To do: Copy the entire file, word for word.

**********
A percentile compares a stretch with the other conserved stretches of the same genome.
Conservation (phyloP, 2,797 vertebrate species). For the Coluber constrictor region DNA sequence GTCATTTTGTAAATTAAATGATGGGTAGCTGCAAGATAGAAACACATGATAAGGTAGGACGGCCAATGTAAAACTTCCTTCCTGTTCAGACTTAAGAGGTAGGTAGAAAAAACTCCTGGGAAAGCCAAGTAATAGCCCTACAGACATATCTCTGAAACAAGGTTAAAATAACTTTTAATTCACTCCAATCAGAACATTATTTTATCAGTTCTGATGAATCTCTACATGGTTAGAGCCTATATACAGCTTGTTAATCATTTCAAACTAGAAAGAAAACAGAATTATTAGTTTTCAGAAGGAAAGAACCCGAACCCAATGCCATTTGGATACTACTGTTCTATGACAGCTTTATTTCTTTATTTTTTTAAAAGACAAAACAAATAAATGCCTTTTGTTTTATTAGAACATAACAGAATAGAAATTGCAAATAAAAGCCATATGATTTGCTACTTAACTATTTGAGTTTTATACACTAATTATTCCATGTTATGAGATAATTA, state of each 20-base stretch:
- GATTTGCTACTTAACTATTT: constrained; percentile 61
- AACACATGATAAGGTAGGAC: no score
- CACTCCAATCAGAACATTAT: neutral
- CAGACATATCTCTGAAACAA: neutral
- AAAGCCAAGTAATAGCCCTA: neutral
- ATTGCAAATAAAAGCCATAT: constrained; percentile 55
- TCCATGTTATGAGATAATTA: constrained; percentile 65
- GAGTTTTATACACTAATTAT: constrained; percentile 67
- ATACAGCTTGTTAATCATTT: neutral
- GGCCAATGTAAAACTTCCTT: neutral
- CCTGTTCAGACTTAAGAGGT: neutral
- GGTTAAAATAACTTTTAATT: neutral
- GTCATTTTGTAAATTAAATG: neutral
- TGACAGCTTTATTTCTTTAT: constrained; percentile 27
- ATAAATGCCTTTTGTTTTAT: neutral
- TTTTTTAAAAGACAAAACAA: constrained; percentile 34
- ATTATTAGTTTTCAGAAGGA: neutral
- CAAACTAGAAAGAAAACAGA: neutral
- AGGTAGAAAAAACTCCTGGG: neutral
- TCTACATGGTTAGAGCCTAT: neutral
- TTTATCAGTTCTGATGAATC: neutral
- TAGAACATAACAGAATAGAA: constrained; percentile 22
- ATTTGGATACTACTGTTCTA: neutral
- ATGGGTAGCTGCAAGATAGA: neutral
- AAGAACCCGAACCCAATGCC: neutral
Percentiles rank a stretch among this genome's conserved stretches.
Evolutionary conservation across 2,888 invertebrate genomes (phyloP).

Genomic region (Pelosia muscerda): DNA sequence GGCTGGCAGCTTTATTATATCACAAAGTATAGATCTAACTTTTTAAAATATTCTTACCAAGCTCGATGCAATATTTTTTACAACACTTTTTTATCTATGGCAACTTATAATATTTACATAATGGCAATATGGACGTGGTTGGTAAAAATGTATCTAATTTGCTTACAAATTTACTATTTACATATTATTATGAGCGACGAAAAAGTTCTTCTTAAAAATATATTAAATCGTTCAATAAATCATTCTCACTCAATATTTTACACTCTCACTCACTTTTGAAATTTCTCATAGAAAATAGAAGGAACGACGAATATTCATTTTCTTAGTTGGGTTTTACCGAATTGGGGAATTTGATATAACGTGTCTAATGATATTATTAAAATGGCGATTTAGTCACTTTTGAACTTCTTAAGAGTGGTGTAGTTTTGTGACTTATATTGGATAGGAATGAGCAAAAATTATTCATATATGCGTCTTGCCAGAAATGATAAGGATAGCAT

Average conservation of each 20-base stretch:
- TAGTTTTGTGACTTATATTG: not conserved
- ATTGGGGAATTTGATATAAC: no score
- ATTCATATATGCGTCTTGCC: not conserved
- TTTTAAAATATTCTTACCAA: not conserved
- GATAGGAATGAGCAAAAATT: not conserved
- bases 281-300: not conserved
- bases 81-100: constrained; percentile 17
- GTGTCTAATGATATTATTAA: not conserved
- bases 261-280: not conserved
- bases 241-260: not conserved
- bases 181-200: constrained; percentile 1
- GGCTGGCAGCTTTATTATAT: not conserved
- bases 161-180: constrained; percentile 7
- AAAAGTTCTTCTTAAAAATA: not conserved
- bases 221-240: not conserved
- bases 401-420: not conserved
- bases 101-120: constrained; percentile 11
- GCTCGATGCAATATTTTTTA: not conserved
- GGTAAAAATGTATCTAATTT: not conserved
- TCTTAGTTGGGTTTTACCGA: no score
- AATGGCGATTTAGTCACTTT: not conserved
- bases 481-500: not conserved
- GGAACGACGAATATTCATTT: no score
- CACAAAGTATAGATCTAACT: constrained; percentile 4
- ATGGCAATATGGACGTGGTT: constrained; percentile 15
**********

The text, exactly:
A percentile compares a stretch with the other conserved stretches of the same genome.
Conservation (phyloP, 2,797 vertebrate species). For the Coluber constrictor region DNA sequence GTCATTTTGTAAATTAAATGATGGGTAGCTGCAAGATAGAAACACATGATAAGGTAGGACGGCCAATGTAAAACTTCCTTCCTGTTCAGACTTAAGAGGTAGGTAGAAAAAACTCCTGGGAAAGCCAAGTAATAGCCCTACAGACATATCTCTGAAACAAGGTTAAAATAACTTTTAATTCACTCCAATCAGAACATTATTTTATCAGTTCTGATGAATCTCTACATGGTTAGAGCCTATATACAGCTTGTTAATCATTTCAAACTAGAAAGAAAACAGAATTATTAGTTTTCAGAAGGAAAGAACCCGAACCCAATGCCATTTGGATACTACTGTTCTATGACAGCTTTATTTCTTTATTTTTTTAAAAGACAAAACAAATAAATGCCTTTTGTTTTATTAGAACATAACAGAATAGAAATTGCAAATAAAAGCCATATGATTTGCTACTTAACTATTTGAGTTTTATACACTAATTATTCCATGTTATGAGATAATTA, state of each 20-base stretch:
- GATTTGCTACTTAACTATTT: constrained; percentile 61
- AACACATGATAAGGTAGGAC: no score
- CACTCCAATCAGAACATTAT: neutral
- CAGACATATCTCTGAAACAA: neutral
- AAAGCCAAGTAATAGCCCTA: neutral
- ATTGCAAATAAAAGCCATAT: constrained; percentile 55
- TCCATGTTATGAGATAATTA: constrained; percentile 65
- GAGTTTTATACACTAATTAT: constrained; percentile 67
- ATACAGCTTGTTAATCATTT: neutral
- GGCCAATGTAAAACTTCCTT: neutral
- CCTGTTCAGACTTAAGAGGT: neutral
- GGTTAAAATAACTTTTAATT: neutral
- GTCATTTTGTAAATTAAATG: neutral
- TGACAGCTTTATTTCTTTAT: constrained; percentile 27
- ATAAATGCCTTTTGTTTTAT: neutral
- TTTTTTAAAAGACAAAACAA: constrained; percentile 34
- ATTATTAGTTTTCAGAAGGA: neutral
- CAAACTAGAAAGAAAACAGA: neutral
- AGGTAGAAAAAACTCCTGGG: neutral
- TCTACATGGTTAGAGCCTAT: neutral
- TTTATCAGTTCTGATGAATC: neutral
- TAGAACATAACAGAATAGAA: constrained; percentile 22
- ATTTGGATACTACTGTTCTA: neutral
- ATGGGTAGCTGCAAGATAGA: neutral
- AAGAACCCGAACCCAATGCC: neutral
Percentiles rank a stretch among this genome's conserved stretches.
Evolutionary conservation across 2,888 invertebrate genomes (phyloP).

Genomic region (Pelosia muscerda): DNA sequence GGCTGGCAGCTTTATTATATCACAAAGTATAGATCTAACTTTTTAAAATATTCTTACCAAGCTCGATGCAATATTTTTTACAACACTTTTTTATCTATGGCAACTTATAATATTTACATAATGGCAATATGGACGTGGTTGGTAAAAATGTATCTAATTTGCTTACAAATTTACTATTTACATATTATTATGAGCGACGAAAAAGTTCTTCTTAAAAATATATTAAATCGTTCAATAAATCATTCTCACTCAATATTTTACACTCTCACTCACTTTTGAAATTTCTCATAGAAAATAGAAGGAACGACGAATATTCATTTTCTTAGTTGGGTTTTACCGAATTGGGGAATTTGATATAACGTGTCTAATGATATTATTAAAATGGCGATTTAGTCACTTTTGAACTTCTTAAGAGTGGTGTAGTTTTGTGACTTATATTGGATAGGAATGAGCAAAAATTATTCATATATGCGTCTTGCCAGAAATGATAAGGATAGCAT

Average conservation of each 20-base stretch:
- TAGTTTTGTGACTTATATTG: not conserved
- ATTGGGGAATTTGATATAAC: no score
- ATTCATATATGCGTCTTGCC: not conserved
- TTTTAAAATATTCTTACCAA: not conserved
- GATAGGAATGAGCAAAAATT: not conserved
- bases 281-300: not conserved
- bases 81-100: constrained; percentile 17
- GTGTCTAATGATATTATTAA: not conserved
- bases 261-280: not conserved
- bases 241-260: not conserved
- bases 181-200: constrained; percentile 1
- GGCTGGCAGCTTTATTATAT: not conserved
- bases 161-180: constrained; percentile 7
- AAAAGTTCTTCTTAAAAATA: not conserved
- bases 221-240: not conserved
- bases 401-420: not conserved
- bases 101-120: constrained; percentile 11
- GCTCGATGCAATATTTTTTA: not conserved
- GGTAAAAATGTATCTAATTT: not conserved
- TCTTAGTTGGGTTTTACCGA: no score
- AATGGCGATTTAGTCACTTT: not conserved
- bases 481-500: not conserved
- GGAACGACGAATATTCATTT: no score
- CACAAAGTATAGATCTAACT: constrained; percentile 4
- ATGGCAATATGGACGTGGTT: constrained; percentile 15